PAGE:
By Justin Oetting, Public Policy undergraduate student
Reflections from my Public Policy Internship
I was blessed to receive the Public Policy Summer Internship Fellowship in the summer of 2018 to work in the California Attorney General’s office in San Diego. Working on Hague Convention violation cases, I was fortunate enough to have significant responsibility that I was yet capable of carrying out in spite of my limited legal experience.
For my internship, I was part of the Child Abduction Unit, along with Deputy Attorney Generals Anthony Da Silva (my supervisor) and Warren Williams (until he left on paternity leave). I wrote all of California’s outgoing (in which a child has been kidnapped from the United States) Hague petitions that came from the State Department during the period that I worked (five cases in total). I wrote the petitions in English for the U.S. government, and then translated the petitions into Spanish for the Mexican government. After we would send the petitions to the Mexican government, Interpol would locate the kidnapped children, send in an extraction team, and secure them, assuming the taking parent had not already given up the children. The 1980 Hague Convention on the Civil Aspects of Child Abduction is a civil proceeding, so even if there are criminal acts involved (and there typically are), the petitions I wrote did not consider these. For diplomatic purposes, our team kept the criminal charges separate from the civil proceeding in order to prioritize the well-being of the child.
One of the main purposes of the Hague Convention is to prevent venue selection. The taking parent may try to take the child out of the country for a more lenient court custody hearing, or to avoid one entirely. The petitions I wrote established the prima facie elements of the child’s habitual residence that are necessary to invoke the Hague Convention. While the Hague Convention only requires habitual residency and not citizenship to apply, after the case has passed beyond our office, US immigration typically requires that Mexican citizens be brought to hearing within Mexico without extradition.
Aside from the opportunities I had related to the Hague cases I worked on, I benefited from all sorts of opportunities available in the AG’s office. For example, I attended Westlaw training and oral advocacy training with some of the Deputy Attorney Generals. With the other interns, I went to assault training at the Chula Vista Police Department, an autopsy at the medical examiner’s office, and to lunch with Gary Schons, the former head of our department (Appeals, Writs and Trials), at Best Best & Krieger, a private law firm in San Diego. Some Deputy Attorney Generals also invited me to attend hearings for environmental cases, as I am interested in studying environmental law.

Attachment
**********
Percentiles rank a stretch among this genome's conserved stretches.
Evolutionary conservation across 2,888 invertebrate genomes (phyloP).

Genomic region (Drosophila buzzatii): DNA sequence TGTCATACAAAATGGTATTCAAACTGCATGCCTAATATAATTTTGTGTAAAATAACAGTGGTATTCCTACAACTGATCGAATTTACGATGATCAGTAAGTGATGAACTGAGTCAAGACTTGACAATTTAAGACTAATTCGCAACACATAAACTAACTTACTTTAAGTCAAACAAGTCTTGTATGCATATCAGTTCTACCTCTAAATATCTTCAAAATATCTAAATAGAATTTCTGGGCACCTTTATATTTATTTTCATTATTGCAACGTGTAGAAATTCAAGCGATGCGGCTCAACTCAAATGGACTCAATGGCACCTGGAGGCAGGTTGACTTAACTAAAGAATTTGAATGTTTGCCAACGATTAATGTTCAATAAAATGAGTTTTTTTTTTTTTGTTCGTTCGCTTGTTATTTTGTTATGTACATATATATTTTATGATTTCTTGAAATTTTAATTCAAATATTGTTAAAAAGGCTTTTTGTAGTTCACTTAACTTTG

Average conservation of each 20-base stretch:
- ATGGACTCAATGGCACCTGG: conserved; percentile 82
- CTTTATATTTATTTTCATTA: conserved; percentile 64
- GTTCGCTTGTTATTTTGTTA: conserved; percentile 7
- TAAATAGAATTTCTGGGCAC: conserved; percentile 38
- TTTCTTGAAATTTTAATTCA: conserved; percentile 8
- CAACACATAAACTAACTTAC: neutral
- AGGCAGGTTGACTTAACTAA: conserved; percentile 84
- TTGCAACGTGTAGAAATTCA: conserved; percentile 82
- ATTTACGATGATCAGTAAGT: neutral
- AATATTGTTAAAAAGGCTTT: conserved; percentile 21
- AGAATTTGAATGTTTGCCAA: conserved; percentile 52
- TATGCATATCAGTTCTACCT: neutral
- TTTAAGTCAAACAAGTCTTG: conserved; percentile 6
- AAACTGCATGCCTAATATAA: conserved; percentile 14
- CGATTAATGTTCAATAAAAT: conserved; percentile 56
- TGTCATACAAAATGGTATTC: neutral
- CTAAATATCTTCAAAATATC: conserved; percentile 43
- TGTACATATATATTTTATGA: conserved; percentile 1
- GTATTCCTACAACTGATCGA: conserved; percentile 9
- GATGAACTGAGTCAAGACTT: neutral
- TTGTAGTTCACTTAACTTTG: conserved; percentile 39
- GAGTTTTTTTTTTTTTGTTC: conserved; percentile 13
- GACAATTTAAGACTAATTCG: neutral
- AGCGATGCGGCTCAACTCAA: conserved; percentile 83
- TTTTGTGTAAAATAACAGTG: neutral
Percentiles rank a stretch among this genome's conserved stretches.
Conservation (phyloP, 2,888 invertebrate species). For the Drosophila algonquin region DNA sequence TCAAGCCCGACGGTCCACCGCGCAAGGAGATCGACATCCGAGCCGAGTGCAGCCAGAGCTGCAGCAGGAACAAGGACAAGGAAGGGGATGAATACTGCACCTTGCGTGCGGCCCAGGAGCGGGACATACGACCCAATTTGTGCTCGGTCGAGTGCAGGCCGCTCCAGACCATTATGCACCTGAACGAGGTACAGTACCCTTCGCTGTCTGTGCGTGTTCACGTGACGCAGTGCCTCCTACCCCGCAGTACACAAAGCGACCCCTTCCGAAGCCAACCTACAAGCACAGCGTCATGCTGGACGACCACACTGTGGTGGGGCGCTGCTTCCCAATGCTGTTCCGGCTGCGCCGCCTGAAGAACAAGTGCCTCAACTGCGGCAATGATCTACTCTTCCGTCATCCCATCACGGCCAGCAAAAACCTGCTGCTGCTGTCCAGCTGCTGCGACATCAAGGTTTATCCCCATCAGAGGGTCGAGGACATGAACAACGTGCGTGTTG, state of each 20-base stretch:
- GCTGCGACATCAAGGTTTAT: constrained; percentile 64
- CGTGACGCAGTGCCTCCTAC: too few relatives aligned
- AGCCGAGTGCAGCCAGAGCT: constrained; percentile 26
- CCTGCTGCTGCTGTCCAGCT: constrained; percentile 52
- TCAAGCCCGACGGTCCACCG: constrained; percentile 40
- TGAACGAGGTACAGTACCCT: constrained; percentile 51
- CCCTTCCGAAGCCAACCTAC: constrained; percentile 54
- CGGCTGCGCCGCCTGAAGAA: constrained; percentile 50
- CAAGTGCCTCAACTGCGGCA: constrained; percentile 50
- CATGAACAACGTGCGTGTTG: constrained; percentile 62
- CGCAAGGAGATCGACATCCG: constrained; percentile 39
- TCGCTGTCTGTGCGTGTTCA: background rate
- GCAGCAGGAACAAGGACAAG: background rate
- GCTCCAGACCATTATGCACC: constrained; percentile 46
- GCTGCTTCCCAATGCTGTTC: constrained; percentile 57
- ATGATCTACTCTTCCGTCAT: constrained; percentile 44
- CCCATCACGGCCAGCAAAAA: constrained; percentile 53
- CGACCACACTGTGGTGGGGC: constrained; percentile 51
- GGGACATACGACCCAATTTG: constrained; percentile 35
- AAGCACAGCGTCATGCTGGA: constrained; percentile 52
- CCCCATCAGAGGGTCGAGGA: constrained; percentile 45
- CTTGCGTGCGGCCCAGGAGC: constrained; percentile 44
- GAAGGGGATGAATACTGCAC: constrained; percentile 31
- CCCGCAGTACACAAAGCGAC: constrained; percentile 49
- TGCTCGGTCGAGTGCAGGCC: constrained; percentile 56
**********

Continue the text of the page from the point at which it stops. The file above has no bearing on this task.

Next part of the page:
My mentor, Deputy Attorney General Anthony Da Silva, was instrumental in my positive experience at the AG’s Office. Despite how busy he was, he would always make time for me to discuss the Hague cases (particularly why we include or omit certain information in the cases). Anthony would check in with me regularly, and we would generally have team meetings twice a week to talk about the cases, or more broadly about the field of law. Anthony is the head lecturer for the State Department on the Hague Convention; in the spring quarter before I began my internship, I attended a symposium on international child restitution at Stanford Law School at which he, law professors, and State Department officials spoke. Anthony is also a key figure in the modernization of Latin America’s courts; during the internship, I had the opportunity to attend a lecture on oral adversary he gave in Spanish to law students from Mexico.
Once again, I cannot emphasize enough how significant this opportunity was for me and how the support I received from the Public Policy Department and donors made this internship possible.